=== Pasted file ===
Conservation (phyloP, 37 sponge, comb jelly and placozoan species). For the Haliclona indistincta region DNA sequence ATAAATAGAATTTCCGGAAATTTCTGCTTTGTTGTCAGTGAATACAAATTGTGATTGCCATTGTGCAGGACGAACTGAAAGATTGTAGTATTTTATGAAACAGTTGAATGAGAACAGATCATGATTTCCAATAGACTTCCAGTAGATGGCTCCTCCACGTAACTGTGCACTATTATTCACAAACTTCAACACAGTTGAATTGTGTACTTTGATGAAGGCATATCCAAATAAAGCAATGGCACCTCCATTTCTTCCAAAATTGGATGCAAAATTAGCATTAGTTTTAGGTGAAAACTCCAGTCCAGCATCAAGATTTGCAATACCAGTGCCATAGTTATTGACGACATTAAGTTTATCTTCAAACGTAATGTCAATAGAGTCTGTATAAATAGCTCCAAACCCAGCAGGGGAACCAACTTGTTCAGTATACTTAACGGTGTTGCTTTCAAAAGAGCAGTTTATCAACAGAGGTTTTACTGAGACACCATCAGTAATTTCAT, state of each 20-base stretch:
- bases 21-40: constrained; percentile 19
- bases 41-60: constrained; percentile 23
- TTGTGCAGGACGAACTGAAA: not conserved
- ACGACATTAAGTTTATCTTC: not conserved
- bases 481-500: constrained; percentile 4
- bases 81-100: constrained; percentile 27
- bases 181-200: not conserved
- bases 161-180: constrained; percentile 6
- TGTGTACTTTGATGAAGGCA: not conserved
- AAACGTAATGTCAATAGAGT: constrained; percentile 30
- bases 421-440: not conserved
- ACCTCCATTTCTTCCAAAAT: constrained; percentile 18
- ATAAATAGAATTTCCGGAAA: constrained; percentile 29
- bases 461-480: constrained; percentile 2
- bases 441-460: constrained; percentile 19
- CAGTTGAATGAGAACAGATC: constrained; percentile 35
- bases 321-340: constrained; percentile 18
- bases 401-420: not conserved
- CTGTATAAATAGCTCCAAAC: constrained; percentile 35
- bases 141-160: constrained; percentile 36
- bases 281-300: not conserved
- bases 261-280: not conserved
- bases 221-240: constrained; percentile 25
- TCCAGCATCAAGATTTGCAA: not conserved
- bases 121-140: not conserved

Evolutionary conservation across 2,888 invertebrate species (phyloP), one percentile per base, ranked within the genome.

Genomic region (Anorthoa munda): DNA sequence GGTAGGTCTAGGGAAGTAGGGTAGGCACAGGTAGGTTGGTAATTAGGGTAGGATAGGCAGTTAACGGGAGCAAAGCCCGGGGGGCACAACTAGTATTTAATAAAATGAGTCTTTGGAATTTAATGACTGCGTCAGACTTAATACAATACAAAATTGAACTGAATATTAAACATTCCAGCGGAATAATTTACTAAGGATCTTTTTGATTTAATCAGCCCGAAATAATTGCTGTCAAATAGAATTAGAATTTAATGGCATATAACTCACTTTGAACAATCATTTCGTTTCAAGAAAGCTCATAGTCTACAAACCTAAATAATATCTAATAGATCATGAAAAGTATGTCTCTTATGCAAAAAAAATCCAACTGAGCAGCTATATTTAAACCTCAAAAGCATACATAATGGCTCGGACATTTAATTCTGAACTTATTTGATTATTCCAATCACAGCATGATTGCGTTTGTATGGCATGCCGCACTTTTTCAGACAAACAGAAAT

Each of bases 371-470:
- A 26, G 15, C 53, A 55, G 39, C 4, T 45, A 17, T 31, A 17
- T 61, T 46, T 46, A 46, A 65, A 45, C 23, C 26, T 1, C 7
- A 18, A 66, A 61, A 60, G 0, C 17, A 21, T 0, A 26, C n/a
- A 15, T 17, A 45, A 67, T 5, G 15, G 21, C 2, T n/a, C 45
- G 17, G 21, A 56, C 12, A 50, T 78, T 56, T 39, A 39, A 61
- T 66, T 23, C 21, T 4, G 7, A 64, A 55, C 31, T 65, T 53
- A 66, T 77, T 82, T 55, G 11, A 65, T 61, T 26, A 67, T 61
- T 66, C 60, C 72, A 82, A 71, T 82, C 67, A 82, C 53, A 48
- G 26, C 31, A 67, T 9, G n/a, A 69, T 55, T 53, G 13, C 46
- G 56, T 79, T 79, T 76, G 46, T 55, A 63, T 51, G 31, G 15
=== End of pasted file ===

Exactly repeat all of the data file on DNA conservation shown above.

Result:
Conservation (phyloP, 37 sponge, comb jelly and placozoan species). For the Haliclona indistincta region DNA sequence ATAAATAGAATTTCCGGAAATTTCTGCTTTGTTGTCAGTGAATACAAATTGTGATTGCCATTGTGCAGGACGAACTGAAAGATTGTAGTATTTTATGAAACAGTTGAATGAGAACAGATCATGATTTCCAATAGACTTCCAGTAGATGGCTCCTCCACGTAACTGTGCACTATTATTCACAAACTTCAACACAGTTGAATTGTGTACTTTGATGAAGGCATATCCAAATAAAGCAATGGCACCTCCATTTCTTCCAAAATTGGATGCAAAATTAGCATTAGTTTTAGGTGAAAACTCCAGTCCAGCATCAAGATTTGCAATACCAGTGCCATAGTTATTGACGACATTAAGTTTATCTTCAAACGTAATGTCAATAGAGTCTGTATAAATAGCTCCAAACCCAGCAGGGGAACCAACTTGTTCAGTATACTTAACGGTGTTGCTTTCAAAAGAGCAGTTTATCAACAGAGGTTTTACTGAGACACCATCAGTAATTTCAT, state of each 20-base stretch:
- bases 21-40: constrained; percentile 19
- bases 41-60: constrained; percentile 23
- TTGTGCAGGACGAACTGAAA: not conserved
- ACGACATTAAGTTTATCTTC: not conserved
- bases 481-500: constrained; percentile 4
- bases 81-100: constrained; percentile 27
- bases 181-200: not conserved
- bases 161-180: constrained; percentile 6
- TGTGTACTTTGATGAAGGCA: not conserved
- AAACGTAATGTCAATAGAGT: constrained; percentile 30
- bases 421-440: not conserved
- ACCTCCATTTCTTCCAAAAT: constrained; percentile 18
- ATAAATAGAATTTCCGGAAA: constrained; percentile 29
- bases 461-480: constrained; percentile 2
- bases 441-460: constrained; percentile 19
- CAGTTGAATGAGAACAGATC: constrained; percentile 35
- bases 321-340: constrained; percentile 18
- bases 401-420: not conserved
- CTGTATAAATAGCTCCAAAC: constrained; percentile 35
- bases 141-160: constrained; percentile 36
- bases 281-300: not conserved
- bases 261-280: not conserved
- bases 221-240: constrained; percentile 25
- TCCAGCATCAAGATTTGCAA: not conserved
- bases 121-140: not conserved

Evolutionary conservation across 2,888 invertebrate species (phyloP), one percentile per base, ranked within the genome.

Genomic region (Anorthoa munda): DNA sequence GGTAGGTCTAGGGAAGTAGGGTAGGCACAGGTAGGTTGGTAATTAGGGTAGGATAGGCAGTTAACGGGAGCAAAGCCCGGGGGGCACAACTAGTATTTAATAAAATGAGTCTTTGGAATTTAATGACTGCGTCAGACTTAATACAATACAAAATTGAACTGAATATTAAACATTCCAGCGGAATAATTTACTAAGGATCTTTTTGATTTAATCAGCCCGAAATAATTGCTGTCAAATAGAATTAGAATTTAATGGCATATAACTCACTTTGAACAATCATTTCGTTTCAAGAAAGCTCATAGTCTACAAACCTAAATAATATCTAATAGATCATGAAAAGTATGTCTCTTATGCAAAAAAAATCCAACTGAGCAGCTATATTTAAACCTCAAAAGCATACATAATGGCTCGGACATTTAATTCTGAACTTATTTGATTATTCCAATCACAGCATGATTGCGTTTGTATGGCATGCCGCACTTTTTCAGACAAACAGAAAT

Each of bases 371-470:
- A 26, G 15, C 53, A 55, G 39, C 4, T 45, A 17, T 31, A 17
- T 61, T 46, T 46, A 46, A 65, A 45, C 23, C 26, T 1, C 7
- A 18, A 66, A 61, A 60, G 0, C 17, A 21, T 0, A 26, C n/a
- A 15, T 17, A 45, A 67, T 5, G 15, G 21, C 2, T n/a, C 45
- G 17, G 21, A 56, C 12, A 50, T 78, T 56, T 39, A 39, A 61
- T 66, T 23, C 21, T 4, G 7, A 64, A 55, C 31, T 65, T 53
- A 66, T 77, T 82, T 55, G 11, A 65, T 61, T 26, A 67, T 61
- T 66, C 60, C 72, A 82, A 71, T 82, C 67, A 82, C 53, A 48
- G 26, C 31, A 67, T 9, G n/a, A 69, T 55, T 53, G 13, C 46
- G 56, T 79, T 79, T 76, G 46, T 55, A 63, T 51, G 31, G 15